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In a book(Wren and Martin updated Indian edition) I am reading it is said:

The forms my, our, your, her, their are called Possessive Adjectives because they are used with nouns and do the work of Adjectives; as,

This is my book.
Those are your books.
That is her book.

My understanding is that my, your and her can be replaced with adjectives in the above sentences as:

This is the red book.
These are better books.
That is a small book.

In the book I am reading, it further says mine, yours, hers are possessive pronouns, as used in following sense:

This book is mine.
These books are yours.
That book is hers.
That idea of yours is excellent.

But my question is that mine, yours, hers are infact taking the position of Predecative adjectives as:

This book is red
These books are better
This book is small

So, can mine, yours, hers be considered as Possessive adjectives? If not then why?

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    No they can't. Just have a look at your own examples. Can you say This is mine book or these are yours books, like you can with my and your? Predicative use of a word is not the same as an adjective. – oerkelens Jun 7 '17 at 16:47
  • @oerkelens I didn't think this way. So I take it as that for a possessive pronoun to be classified as possessive adjective, it must be replaceable with adjective in both cases of attributive adjective and predicative adjective – user31782 Jun 7 '17 at 16:52
  • The dependent and independent gentives are often analysed in trad grammar as 'possessive adjectives' and possessive pronouns respectively. But they are both genitive forms of the personal pronouns: "my" and "mine" are just as much pronouns as "me" and "I" are. – BillJ Jun 7 '17 at 16:54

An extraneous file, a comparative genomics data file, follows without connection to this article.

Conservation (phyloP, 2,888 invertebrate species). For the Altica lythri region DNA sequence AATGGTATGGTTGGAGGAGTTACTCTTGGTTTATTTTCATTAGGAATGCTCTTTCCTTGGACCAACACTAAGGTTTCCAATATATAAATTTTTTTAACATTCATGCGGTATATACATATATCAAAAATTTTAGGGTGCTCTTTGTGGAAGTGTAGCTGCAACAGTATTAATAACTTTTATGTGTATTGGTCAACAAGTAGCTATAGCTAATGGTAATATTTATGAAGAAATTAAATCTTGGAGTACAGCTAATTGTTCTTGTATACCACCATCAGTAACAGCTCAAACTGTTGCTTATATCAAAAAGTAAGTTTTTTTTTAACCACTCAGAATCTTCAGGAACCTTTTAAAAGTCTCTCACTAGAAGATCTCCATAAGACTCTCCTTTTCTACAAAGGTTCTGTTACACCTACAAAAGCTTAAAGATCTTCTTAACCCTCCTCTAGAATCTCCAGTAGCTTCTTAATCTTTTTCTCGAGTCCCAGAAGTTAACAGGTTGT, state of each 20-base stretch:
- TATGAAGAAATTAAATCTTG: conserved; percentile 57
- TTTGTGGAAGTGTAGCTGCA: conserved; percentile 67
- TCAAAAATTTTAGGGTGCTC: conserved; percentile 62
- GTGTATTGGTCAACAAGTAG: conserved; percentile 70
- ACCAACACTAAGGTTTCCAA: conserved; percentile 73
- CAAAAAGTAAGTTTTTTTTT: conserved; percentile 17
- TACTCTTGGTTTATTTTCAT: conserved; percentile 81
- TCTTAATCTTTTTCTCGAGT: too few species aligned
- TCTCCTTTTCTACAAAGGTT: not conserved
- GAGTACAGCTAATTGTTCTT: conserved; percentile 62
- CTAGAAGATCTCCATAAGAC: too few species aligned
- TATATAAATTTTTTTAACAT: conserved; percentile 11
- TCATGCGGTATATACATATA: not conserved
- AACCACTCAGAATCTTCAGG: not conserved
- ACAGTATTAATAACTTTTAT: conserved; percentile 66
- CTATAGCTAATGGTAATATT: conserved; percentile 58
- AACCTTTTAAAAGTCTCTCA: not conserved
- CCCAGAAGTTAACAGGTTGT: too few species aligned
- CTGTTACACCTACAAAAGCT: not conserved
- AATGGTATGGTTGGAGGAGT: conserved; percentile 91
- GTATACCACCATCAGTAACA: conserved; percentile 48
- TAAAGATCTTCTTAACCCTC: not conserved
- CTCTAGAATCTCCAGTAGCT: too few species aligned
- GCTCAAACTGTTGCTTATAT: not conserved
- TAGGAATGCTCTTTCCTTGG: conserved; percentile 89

• Even nouns can be used attributively, so that doesn't mean much. If your conclusion is that possessive adjectives can be used as adjectives, then theirs and hers are not it :) – oerkelens Jun 7 '17 at 16:55
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    @user31782 My strong advice to you is to forget the term "possessive adjective". The dependent forms ("my, your, our, etc") and the independent equivalent forms ("mine, yours, ours etc") are all genitive (possessive) pronouns. Unlike adjectives, they don't function as modifiers but as determiners -- that is a crucial difference. – BillJ Jun 7 '17 at 17:12
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Possessive-adjectives are not adjectives. Possessive pronouns are certainly not adjectives

Possessive-adjectives can function in some ways like adjectives (my book, red book). But they are can't form comparatives or superlatives (*a more my book, *the myest book). And they can't form a predicate (*this book is my.)

The possessive pronouns act like nouns. In modern English, they seem usually to appear in the predicate "It's mine!". In older forms of English they were seen in the subject (consider the Lord's Prayer: "For thine is the kingdom" thine is the old singular form of yours). Modern English seems to prefer "my one" in this position: "My one is better than yours."

Nouns and pronouns can appear as predicates. "It's a cat." "I want him." and so on. In the sentence "It's mine" the word mine is acting as a pronoun, not as an adjective. The word "mine" can't function as an adjective *"mine book" is incorrect.

It is best not to think of words like "my" as replacing adjectives. But instead, think of them as forming their own special class of words, which go before nouns to indicate possession.

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    They're certainly not adjectives, which is why it's unfortunate that out-of-date texts like Wren & Martin still use labels like possessive adjective. Unfortunately, English grammar education is stuck in the stone age. – snailboat Jun 7 '17 at 17:13
  • I am somewhat confused again. We can say This is my(attributive adjective) book but can't say This book is my(predicative adjective). So, my can be used in place of attributive adjective, but not in place of predicative adjective. So my can't replace adjectives in all cases. Does that mean possessive adjective are only those words which replace attributive adjective? Don't they have any consideration to predicative adjective? – user31782 Jun 7 '17 at 17:18

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